"40 years ago it was quite active, not like it was in the old days, horse and buggy days but it was still very active. A lot of Saturday night sales and stuff like that, it was really nice," said Wheeler. "Site-locators come in and they look at the downtown. They want to see how much vitality you have in your downtown area because they measure that against I think what the quality of life might be for a company or corporation that moves their business here. So I want to see us revitalize our downtown by whatever means."

Wheeler said downtown has been left behind financially because business has moved to another part of the city.

"Business moves to where the traffic is and if you'll notice Kennett, we've got a 4 lane highway coming from the east. All the restaurants and motels and stuff like that, they locate near the traffic," said Wheeler.

"The primary thing is to strengthen what we have. If we just strengthen the things that we already have, there are a lot of services and businesses that we have here in Kennett that sometimes we fail to recognize," said McElwrath.

According to McElwrath, the addition of Nordex in Jonesboro will help the city of Kennett.

"There are things coming in to the region that provide opportunities for all of us in the region. I continue to respond to several proposals each week and send them into companies," said McElwrath. "What it would take to supply a company like Nordex, but also who are their current suppliers, is there an opportunity there for their current suppliers to expand into the area."

Downtown Business

Ron Harris has run the Harris Barber Shop in downtown Kennett for 47 years. Each day he spends in the shop, he talks with residents of the city. He's spending the summer months talking politics with people he's come to call friends.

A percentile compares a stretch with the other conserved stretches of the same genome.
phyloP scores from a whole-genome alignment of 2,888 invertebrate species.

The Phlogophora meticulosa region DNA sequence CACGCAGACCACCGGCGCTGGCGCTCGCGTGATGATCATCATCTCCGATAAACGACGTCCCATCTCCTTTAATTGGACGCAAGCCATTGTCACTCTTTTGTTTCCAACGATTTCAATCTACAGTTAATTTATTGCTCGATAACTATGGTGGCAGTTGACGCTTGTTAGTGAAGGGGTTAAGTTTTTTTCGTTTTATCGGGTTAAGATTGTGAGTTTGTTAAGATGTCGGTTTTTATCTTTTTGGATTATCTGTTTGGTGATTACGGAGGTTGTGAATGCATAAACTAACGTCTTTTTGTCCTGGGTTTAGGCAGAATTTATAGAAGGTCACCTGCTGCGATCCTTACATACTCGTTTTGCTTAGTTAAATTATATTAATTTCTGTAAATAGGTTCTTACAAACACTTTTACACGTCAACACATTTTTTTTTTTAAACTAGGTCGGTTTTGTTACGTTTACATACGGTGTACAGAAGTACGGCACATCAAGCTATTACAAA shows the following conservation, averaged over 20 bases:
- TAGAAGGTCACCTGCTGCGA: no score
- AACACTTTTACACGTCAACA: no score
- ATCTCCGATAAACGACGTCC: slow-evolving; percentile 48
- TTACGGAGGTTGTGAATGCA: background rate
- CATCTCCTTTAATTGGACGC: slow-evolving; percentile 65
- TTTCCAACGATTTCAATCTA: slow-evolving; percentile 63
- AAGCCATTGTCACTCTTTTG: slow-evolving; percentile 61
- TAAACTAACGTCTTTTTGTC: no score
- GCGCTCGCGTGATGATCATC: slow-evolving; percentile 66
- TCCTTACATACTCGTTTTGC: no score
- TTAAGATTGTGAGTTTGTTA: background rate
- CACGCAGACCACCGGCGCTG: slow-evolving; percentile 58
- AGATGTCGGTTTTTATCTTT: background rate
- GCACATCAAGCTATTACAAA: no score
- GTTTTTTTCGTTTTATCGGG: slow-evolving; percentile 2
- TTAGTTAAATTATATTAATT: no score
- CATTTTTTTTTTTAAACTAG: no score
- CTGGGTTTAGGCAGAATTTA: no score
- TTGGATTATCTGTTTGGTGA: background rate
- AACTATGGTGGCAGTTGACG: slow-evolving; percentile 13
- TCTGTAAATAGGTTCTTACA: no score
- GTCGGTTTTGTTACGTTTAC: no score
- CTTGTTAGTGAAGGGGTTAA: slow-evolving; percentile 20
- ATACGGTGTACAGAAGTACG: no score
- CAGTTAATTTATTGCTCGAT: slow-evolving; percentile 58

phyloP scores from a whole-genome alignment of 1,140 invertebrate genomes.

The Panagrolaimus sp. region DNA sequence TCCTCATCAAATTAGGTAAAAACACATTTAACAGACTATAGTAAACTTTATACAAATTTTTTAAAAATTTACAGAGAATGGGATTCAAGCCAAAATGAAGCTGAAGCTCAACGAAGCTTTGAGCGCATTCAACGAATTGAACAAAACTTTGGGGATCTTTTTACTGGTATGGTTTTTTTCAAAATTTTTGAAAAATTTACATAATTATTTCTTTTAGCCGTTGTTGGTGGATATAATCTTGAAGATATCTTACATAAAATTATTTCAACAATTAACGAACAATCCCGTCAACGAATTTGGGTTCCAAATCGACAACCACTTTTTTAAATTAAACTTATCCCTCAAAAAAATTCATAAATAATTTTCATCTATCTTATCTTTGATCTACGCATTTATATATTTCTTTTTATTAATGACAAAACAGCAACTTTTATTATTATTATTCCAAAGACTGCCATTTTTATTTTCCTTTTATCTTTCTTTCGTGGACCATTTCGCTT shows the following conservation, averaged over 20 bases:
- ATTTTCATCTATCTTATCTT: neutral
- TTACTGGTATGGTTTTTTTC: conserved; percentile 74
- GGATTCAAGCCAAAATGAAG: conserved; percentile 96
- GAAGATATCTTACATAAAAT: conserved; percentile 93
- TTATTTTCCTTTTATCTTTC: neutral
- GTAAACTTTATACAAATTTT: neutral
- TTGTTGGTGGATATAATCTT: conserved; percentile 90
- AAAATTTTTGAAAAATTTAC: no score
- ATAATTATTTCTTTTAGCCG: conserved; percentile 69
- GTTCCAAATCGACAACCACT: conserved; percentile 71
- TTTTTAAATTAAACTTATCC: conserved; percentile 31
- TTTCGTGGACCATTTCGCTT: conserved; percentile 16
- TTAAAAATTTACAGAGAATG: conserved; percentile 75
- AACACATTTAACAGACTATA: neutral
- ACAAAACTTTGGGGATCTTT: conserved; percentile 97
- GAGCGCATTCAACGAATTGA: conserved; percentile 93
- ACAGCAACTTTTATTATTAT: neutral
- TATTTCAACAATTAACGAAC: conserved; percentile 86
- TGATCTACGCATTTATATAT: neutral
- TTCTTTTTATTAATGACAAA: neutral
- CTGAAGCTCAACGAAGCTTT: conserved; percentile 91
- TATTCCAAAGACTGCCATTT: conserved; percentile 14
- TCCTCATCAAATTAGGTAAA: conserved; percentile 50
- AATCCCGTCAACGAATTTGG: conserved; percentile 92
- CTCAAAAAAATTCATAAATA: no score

"It's easy work. It's nice. It's warm in the winter time and cool in the summertime. Always got somebody to talk to," said Harris.

Harris has given thousands of haircuts. He grew up giving haircuts to children who are now fathers and grandfathers.

"Back then on Saturday the street was full. You had sidewalks, it was hard to get down the sidewalk because everybody come to town on Saturday for sure," said Harris. "It was kind of a social thing, you'd come up and park your car on the square, set their all Saturday night until 10:30 , 11:00 talking to everybody who'd come by. They knew most of the folks."

The atmosphere of downtown has changed. Banks have closed and restaurants have moved on.

"It's gone, there are not enough folks around now to have a fight," said Harris.

He'd like to see downtown Kennett improved upon to add to the city.

"If we don't revitalize it it's just going to deteriorate further than it has and nobody wants to see their square deteriorate to where there's nothing left," said Harris. "I doubt if anything will ever be like it was, but it can be a whole lot better than it is now, can't worry about what it was then, we got to worry about what we can do with it now."

@2009 KAIT